Endings and Beginnings

By Liz, still recovering from a wonderful Crime Bake weekend!

By now you’ve all heard (if you weren’t there to experience it firsthand) how cool this year’s New England Crime Bake Conference was, as always. For me, Crime Bake weekend is motivating, inspiring, and full of reconnections and gratitude at how lucky I am not only to be living my dreams, but to be living them as part of a wonderful community—both my immediate community, the Wicked Cozies, and the extended Sisters in Crime community. I always get a little sappy and sentimental after Crime Bake, so please indulge me.

My birthday is coming up at the end of November.  A couple of years ago a friend gave me a “Happy New Year” card to celebrate the occasion. She told me she thought of birthdays that way—as the beginning of one’s own personal new year, the time to reflect on both the challenges and blessings from the past year, acknowledge them, learn from them and start fresh. I thought it was a brilliant sentiment. However, I can’t think of a year when it will be more true than this one as I’m closing some chapters and preparing to enter some new ones.

Spending time with the Wickeds this weekend also reminded me how important these ladies are in every chapter of my life. So I thought I’d tell you about what’s been going on lately, and how many trips the Wicked lifeboat has taken on my behalf.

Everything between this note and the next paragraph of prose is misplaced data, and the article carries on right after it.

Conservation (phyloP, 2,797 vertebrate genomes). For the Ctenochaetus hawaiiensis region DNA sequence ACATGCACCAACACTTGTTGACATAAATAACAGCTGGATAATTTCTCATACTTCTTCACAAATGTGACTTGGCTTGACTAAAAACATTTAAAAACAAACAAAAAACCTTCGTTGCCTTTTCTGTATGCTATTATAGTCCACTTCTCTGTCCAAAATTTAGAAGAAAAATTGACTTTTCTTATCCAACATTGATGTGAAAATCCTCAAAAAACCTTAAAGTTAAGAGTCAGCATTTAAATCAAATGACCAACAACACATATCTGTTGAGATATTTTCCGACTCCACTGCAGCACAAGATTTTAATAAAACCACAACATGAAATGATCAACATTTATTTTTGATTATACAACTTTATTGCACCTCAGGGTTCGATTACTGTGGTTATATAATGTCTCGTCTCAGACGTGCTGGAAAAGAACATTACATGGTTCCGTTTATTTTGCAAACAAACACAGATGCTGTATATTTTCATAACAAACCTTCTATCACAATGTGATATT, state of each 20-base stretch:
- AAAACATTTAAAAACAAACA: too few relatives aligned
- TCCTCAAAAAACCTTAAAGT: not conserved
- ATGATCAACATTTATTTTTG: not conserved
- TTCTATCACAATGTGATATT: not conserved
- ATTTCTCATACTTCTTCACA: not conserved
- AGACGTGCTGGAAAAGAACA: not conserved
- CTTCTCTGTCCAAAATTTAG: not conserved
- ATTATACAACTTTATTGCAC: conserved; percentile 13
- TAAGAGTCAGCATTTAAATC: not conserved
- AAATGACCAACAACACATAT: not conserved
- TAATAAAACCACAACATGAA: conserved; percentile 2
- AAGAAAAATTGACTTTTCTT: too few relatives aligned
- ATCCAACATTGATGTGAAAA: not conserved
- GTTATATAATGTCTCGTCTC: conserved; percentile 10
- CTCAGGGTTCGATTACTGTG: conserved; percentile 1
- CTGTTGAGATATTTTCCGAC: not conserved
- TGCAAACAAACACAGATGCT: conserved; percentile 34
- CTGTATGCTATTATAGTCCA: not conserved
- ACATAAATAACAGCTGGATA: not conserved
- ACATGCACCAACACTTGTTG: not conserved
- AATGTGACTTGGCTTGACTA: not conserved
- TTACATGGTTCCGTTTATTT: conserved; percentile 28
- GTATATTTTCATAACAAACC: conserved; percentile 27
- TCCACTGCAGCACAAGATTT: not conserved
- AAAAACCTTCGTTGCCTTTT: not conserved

In my writing life: Many of you are aware that I have a second series underway with St. Martin’s. The first book has gone through a few iterations, and I’m currently working on major revisions. Unfortunately, this converged with a lot of other things, and the revisions suddenly seemed so daunting. One particularly bad weekend, Barb talked me off the ledge then offered some stellar advice on untangling my plot and moving it forward. Then Sherry, as always, offered her expert editing opinions. And lo and behold, I was back on track.

In my personal life: Some of you know I lost my father last month, which was a very difficult situation for reasons aside from the obvious. Suffice it to say getting through that event would have been much harder without a little help from my friends. Seeing Edith and Julie in person was wonderful. And Jessie’s perspective about things is always unique and thought-provoking, and makes for wonderful conversations.

In my day job life: In the midst of all of the above, I was blessed to have received a wonderful opportunity for a new day job. That opportunity, however, was a long process. My tolerant Wickeds were there to cheer me on, commiserate with me, and keep me focused on the outcome. And it came!

So what’s my point? These ladies are way more than blog mates. They are wicked good friends.  And I’m so blessed to be part of this group, no matter what the next chapter holds.


Readers, new chapters in your lives? How do you navigate?

27 Thoughts

  1. What would we do without the sisters of our heart? I know I wouldn’t have made it this far in life without them.